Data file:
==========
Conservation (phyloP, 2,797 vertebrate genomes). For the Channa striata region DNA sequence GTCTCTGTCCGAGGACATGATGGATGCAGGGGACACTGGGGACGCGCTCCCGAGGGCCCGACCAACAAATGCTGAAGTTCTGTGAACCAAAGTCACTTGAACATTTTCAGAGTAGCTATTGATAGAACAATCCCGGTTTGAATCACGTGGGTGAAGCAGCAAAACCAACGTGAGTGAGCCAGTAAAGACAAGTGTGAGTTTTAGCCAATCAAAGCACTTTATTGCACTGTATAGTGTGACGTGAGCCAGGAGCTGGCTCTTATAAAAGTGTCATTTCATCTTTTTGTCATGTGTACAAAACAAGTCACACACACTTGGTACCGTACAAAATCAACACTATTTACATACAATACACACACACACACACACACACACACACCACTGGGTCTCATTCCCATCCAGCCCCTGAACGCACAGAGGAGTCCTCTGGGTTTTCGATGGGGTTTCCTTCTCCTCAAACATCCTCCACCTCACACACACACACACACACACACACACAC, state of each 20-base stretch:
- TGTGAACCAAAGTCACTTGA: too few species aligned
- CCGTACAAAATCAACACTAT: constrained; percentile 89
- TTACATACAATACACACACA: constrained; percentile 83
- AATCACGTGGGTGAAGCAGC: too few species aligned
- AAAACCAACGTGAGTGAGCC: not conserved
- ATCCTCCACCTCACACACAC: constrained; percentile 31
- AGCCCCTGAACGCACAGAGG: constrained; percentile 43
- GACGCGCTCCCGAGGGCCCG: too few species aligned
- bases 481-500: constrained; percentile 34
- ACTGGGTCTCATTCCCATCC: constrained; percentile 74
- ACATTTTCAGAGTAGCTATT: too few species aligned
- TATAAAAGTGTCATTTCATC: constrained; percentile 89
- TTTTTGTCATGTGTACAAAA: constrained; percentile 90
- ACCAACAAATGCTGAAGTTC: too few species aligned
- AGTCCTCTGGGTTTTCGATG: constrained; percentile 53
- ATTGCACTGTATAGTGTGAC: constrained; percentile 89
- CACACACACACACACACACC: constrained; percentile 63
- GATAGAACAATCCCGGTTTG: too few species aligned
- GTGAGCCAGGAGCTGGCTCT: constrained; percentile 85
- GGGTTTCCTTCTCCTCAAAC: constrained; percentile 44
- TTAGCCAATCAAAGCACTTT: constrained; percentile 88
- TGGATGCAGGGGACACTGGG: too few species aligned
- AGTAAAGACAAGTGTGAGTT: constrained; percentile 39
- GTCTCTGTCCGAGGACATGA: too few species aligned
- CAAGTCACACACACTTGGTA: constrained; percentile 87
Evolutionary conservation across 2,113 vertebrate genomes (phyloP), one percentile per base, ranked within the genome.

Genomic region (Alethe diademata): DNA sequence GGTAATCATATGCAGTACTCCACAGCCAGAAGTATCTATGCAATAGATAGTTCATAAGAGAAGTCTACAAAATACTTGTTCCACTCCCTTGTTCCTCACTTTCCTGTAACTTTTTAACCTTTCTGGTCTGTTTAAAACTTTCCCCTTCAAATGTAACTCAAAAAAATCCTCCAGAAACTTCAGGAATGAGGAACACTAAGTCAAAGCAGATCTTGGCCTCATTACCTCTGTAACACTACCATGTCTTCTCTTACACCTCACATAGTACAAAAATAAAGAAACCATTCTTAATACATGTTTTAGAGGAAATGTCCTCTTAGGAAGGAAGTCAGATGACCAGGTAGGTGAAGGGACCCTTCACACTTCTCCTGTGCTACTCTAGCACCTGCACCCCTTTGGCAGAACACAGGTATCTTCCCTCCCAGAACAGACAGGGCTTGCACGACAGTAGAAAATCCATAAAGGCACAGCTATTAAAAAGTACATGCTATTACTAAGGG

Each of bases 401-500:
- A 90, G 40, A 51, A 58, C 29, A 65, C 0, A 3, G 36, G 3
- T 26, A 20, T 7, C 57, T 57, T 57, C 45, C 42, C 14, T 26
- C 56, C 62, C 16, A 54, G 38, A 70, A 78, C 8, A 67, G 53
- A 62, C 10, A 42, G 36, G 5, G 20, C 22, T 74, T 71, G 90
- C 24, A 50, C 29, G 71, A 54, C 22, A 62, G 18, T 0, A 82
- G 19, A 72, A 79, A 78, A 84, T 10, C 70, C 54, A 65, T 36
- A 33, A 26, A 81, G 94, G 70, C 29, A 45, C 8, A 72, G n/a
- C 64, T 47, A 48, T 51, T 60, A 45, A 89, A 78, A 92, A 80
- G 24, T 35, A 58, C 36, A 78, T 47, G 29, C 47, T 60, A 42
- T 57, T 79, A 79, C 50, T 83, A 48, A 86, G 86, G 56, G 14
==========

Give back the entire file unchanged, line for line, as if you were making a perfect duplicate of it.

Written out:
Conservation (phyloP, 2,797 vertebrate genomes). For the Channa striata region DNA sequence GTCTCTGTCCGAGGACATGATGGATGCAGGGGACACTGGGGACGCGCTCCCGAGGGCCCGACCAACAAATGCTGAAGTTCTGTGAACCAAAGTCACTTGAACATTTTCAGAGTAGCTATTGATAGAACAATCCCGGTTTGAATCACGTGGGTGAAGCAGCAAAACCAACGTGAGTGAGCCAGTAAAGACAAGTGTGAGTTTTAGCCAATCAAAGCACTTTATTGCACTGTATAGTGTGACGTGAGCCAGGAGCTGGCTCTTATAAAAGTGTCATTTCATCTTTTTGTCATGTGTACAAAACAAGTCACACACACTTGGTACCGTACAAAATCAACACTATTTACATACAATACACACACACACACACACACACACACACCACTGGGTCTCATTCCCATCCAGCCCCTGAACGCACAGAGGAGTCCTCTGGGTTTTCGATGGGGTTTCCTTCTCCTCAAACATCCTCCACCTCACACACACACACACACACACACACACAC, state of each 20-base stretch:
- TGTGAACCAAAGTCACTTGA: too few species aligned
- CCGTACAAAATCAACACTAT: constrained; percentile 89
- TTACATACAATACACACACA: constrained; percentile 83
- AATCACGTGGGTGAAGCAGC: too few species aligned
- AAAACCAACGTGAGTGAGCC: not conserved
- ATCCTCCACCTCACACACAC: constrained; percentile 31
- AGCCCCTGAACGCACAGAGG: constrained; percentile 43
- GACGCGCTCCCGAGGGCCCG: too few species aligned
- bases 481-500: constrained; percentile 34
- ACTGGGTCTCATTCCCATCC: constrained; percentile 74
- ACATTTTCAGAGTAGCTATT: too few species aligned
- TATAAAAGTGTCATTTCATC: constrained; percentile 89
- TTTTTGTCATGTGTACAAAA: constrained; percentile 90
- ACCAACAAATGCTGAAGTTC: too few species aligned
- AGTCCTCTGGGTTTTCGATG: constrained; percentile 53
- ATTGCACTGTATAGTGTGAC: constrained; percentile 89
- CACACACACACACACACACC: constrained; percentile 63
- GATAGAACAATCCCGGTTTG: too few species aligned
- GTGAGCCAGGAGCTGGCTCT: constrained; percentile 85
- GGGTTTCCTTCTCCTCAAAC: constrained; percentile 44
- TTAGCCAATCAAAGCACTTT: constrained; percentile 88
- TGGATGCAGGGGACACTGGG: too few species aligned
- AGTAAAGACAAGTGTGAGTT: constrained; percentile 39
- GTCTCTGTCCGAGGACATGA: too few species aligned
- CAAGTCACACACACTTGGTA: constrained; percentile 87
Evolutionary conservation across 2,113 vertebrate genomes (phyloP), one percentile per base, ranked within the genome.

Genomic region (Alethe diademata): DNA sequence GGTAATCATATGCAGTACTCCACAGCCAGAAGTATCTATGCAATAGATAGTTCATAAGAGAAGTCTACAAAATACTTGTTCCACTCCCTTGTTCCTCACTTTCCTGTAACTTTTTAACCTTTCTGGTCTGTTTAAAACTTTCCCCTTCAAATGTAACTCAAAAAAATCCTCCAGAAACTTCAGGAATGAGGAACACTAAGTCAAAGCAGATCTTGGCCTCATTACCTCTGTAACACTACCATGTCTTCTCTTACACCTCACATAGTACAAAAATAAAGAAACCATTCTTAATACATGTTTTAGAGGAAATGTCCTCTTAGGAAGGAAGTCAGATGACCAGGTAGGTGAAGGGACCCTTCACACTTCTCCTGTGCTACTCTAGCACCTGCACCCCTTTGGCAGAACACAGGTATCTTCCCTCCCAGAACAGACAGGGCTTGCACGACAGTAGAAAATCCATAAAGGCACAGCTATTAAAAAGTACATGCTATTACTAAGGG

Each of bases 401-500:
- A 90, G 40, A 51, A 58, C 29, A 65, C 0, A 3, G 36, G 3
- T 26, A 20, T 7, C 57, T 57, T 57, C 45, C 42, C 14, T 26
- C 56, C 62, C 16, A 54, G 38, A 70, A 78, C 8, A 67, G 53
- A 62, C 10, A 42, G 36, G 5, G 20, C 22, T 74, T 71, G 90
- C 24, A 50, C 29, G 71, A 54, C 22, A 62, G 18, T 0, A 82
- G 19, A 72, A 79, A 78, A 84, T 10, C 70, C 54, A 65, T 36
- A 33, A 26, A 81, G 94, G 70, C 29, A 45, C 8, A 72, G n/a
- C 64, T 47, A 48, T 51, T 60, A 45, A 89, A 78, A 92, A 80
- G 24, T 35, A 58, C 36, A 78, T 47, G 29, C 47, T 60, A 42
- T 57, T 79, A 79, C 50, T 83, A 48, A 86, G 86, G 56, G 14